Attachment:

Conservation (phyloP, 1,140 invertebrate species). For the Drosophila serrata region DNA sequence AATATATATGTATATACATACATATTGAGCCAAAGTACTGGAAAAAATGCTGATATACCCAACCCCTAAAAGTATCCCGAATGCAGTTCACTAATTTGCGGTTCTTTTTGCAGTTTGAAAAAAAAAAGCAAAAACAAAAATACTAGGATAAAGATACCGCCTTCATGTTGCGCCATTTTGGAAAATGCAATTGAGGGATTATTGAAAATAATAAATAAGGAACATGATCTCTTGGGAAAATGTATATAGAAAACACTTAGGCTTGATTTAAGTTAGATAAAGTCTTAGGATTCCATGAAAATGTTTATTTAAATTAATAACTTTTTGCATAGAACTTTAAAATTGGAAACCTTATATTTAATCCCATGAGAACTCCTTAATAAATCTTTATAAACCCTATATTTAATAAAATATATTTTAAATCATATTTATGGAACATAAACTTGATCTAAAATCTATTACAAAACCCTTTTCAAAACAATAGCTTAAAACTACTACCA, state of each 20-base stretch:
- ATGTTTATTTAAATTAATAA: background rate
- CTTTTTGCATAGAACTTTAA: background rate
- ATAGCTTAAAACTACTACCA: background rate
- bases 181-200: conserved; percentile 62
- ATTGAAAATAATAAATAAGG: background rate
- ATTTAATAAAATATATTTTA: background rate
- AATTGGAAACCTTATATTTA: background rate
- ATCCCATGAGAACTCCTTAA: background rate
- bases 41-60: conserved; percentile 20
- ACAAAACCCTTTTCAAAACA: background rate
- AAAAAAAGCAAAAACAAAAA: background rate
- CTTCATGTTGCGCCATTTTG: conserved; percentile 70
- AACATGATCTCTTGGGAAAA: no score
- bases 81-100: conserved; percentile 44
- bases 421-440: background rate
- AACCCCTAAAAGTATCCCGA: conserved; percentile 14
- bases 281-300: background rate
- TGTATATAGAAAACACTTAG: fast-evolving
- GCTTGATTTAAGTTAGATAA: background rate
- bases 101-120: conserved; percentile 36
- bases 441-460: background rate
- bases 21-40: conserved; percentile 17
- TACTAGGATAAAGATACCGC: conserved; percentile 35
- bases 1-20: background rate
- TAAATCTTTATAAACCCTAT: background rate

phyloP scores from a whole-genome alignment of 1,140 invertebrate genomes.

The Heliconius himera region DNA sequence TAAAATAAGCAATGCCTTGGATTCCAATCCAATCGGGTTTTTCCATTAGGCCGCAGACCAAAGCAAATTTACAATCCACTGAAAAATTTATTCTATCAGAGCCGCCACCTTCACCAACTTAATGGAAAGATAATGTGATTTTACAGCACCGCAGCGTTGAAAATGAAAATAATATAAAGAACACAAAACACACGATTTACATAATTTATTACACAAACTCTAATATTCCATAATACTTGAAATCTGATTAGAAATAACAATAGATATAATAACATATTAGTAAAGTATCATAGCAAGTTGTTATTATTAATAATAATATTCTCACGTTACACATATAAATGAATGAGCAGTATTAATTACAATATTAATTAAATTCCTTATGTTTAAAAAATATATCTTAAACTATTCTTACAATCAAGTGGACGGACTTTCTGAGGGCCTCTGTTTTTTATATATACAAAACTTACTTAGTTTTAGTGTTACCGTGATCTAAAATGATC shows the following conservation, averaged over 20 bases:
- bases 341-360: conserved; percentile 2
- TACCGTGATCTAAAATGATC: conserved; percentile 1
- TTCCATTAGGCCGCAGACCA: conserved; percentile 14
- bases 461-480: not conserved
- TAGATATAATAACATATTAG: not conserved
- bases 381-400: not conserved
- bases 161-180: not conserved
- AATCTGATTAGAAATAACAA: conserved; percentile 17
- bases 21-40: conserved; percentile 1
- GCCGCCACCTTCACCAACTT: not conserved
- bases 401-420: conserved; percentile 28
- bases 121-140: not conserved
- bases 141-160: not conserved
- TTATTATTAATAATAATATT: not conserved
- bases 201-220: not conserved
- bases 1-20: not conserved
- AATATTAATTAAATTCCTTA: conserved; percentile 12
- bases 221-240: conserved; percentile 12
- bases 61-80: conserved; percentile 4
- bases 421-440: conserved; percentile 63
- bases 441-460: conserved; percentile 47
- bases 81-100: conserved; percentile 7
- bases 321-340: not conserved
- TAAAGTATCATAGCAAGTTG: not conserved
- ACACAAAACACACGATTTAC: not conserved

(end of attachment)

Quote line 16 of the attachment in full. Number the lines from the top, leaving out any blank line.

- bases 421-440: background rate